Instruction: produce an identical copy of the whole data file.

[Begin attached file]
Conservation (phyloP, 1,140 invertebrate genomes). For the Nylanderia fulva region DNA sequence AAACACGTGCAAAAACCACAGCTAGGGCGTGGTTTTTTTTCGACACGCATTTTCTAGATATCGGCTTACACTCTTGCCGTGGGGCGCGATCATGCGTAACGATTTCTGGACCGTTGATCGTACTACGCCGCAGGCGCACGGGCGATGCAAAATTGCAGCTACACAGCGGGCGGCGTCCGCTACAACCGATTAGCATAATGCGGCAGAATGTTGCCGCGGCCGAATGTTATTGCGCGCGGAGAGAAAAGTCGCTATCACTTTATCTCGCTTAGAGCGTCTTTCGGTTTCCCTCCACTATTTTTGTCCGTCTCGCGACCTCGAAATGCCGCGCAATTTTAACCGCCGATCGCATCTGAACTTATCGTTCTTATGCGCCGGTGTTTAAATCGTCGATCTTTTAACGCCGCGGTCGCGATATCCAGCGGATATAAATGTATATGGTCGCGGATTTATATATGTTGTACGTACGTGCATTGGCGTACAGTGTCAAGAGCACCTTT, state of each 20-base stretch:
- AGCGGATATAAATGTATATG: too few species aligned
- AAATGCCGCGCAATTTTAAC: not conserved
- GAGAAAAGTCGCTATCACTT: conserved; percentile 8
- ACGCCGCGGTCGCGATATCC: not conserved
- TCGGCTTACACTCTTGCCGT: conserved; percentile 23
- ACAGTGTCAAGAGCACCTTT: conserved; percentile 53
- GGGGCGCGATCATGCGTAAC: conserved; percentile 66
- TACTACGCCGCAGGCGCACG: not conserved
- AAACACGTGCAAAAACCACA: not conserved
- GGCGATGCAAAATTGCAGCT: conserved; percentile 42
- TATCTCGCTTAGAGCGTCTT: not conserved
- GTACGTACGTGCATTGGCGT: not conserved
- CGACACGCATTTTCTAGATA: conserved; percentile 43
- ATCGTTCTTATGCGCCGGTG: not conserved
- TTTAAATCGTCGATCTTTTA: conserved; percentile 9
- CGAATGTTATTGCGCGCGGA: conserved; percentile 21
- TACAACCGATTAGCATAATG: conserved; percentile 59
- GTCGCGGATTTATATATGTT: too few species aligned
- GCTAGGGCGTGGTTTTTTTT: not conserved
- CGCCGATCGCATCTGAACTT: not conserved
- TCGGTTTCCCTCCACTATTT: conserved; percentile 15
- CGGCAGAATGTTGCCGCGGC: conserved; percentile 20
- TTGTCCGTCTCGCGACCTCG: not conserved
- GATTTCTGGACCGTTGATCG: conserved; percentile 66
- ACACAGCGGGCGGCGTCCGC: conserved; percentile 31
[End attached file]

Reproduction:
Conservation (phyloP, 1,140 invertebrate genomes). For the Nylanderia fulva region DNA sequence AAACACGTGCAAAAACCACAGCTAGGGCGTGGTTTTTTTTCGACACGCATTTTCTAGATATCGGCTTACACTCTTGCCGTGGGGCGCGATCATGCGTAACGATTTCTGGACCGTTGATCGTACTACGCCGCAGGCGCACGGGCGATGCAAAATTGCAGCTACACAGCGGGCGGCGTCCGCTACAACCGATTAGCATAATGCGGCAGAATGTTGCCGCGGCCGAATGTTATTGCGCGCGGAGAGAAAAGTCGCTATCACTTTATCTCGCTTAGAGCGTCTTTCGGTTTCCCTCCACTATTTTTGTCCGTCTCGCGACCTCGAAATGCCGCGCAATTTTAACCGCCGATCGCATCTGAACTTATCGTTCTTATGCGCCGGTGTTTAAATCGTCGATCTTTTAACGCCGCGGTCGCGATATCCAGCGGATATAAATGTATATGGTCGCGGATTTATATATGTTGTACGTACGTGCATTGGCGTACAGTGTCAAGAGCACCTTT, state of each 20-base stretch:
- AGCGGATATAAATGTATATG: too few species aligned
- AAATGCCGCGCAATTTTAAC: not conserved
- GAGAAAAGTCGCTATCACTT: conserved; percentile 8
- ACGCCGCGGTCGCGATATCC: not conserved
- TCGGCTTACACTCTTGCCGT: conserved; percentile 23
- ACAGTGTCAAGAGCACCTTT: conserved; percentile 53
- GGGGCGCGATCATGCGTAAC: conserved; percentile 66
- TACTACGCCGCAGGCGCACG: not conserved
- AAACACGTGCAAAAACCACA: not conserved
- GGCGATGCAAAATTGCAGCT: conserved; percentile 42
- TATCTCGCTTAGAGCGTCTT: not conserved
- GTACGTACGTGCATTGGCGT: not conserved
- CGACACGCATTTTCTAGATA: conserved; percentile 43
- ATCGTTCTTATGCGCCGGTG: not conserved
- TTTAAATCGTCGATCTTTTA: conserved; percentile 9
- CGAATGTTATTGCGCGCGGA: conserved; percentile 21
- TACAACCGATTAGCATAATG: conserved; percentile 59
- GTCGCGGATTTATATATGTT: too few species aligned
- GCTAGGGCGTGGTTTTTTTT: not conserved
- CGCCGATCGCATCTGAACTT: not conserved
- TCGGTTTCCCTCCACTATTT: conserved; percentile 15
- CGGCAGAATGTTGCCGCGGC: conserved; percentile 20
- TTGTCCGTCTCGCGACCTCG: not conserved
- GATTTCTGGACCGTTGATCG: conserved; percentile 66
- ACACAGCGGGCGGCGTCCGC: conserved; percentile 31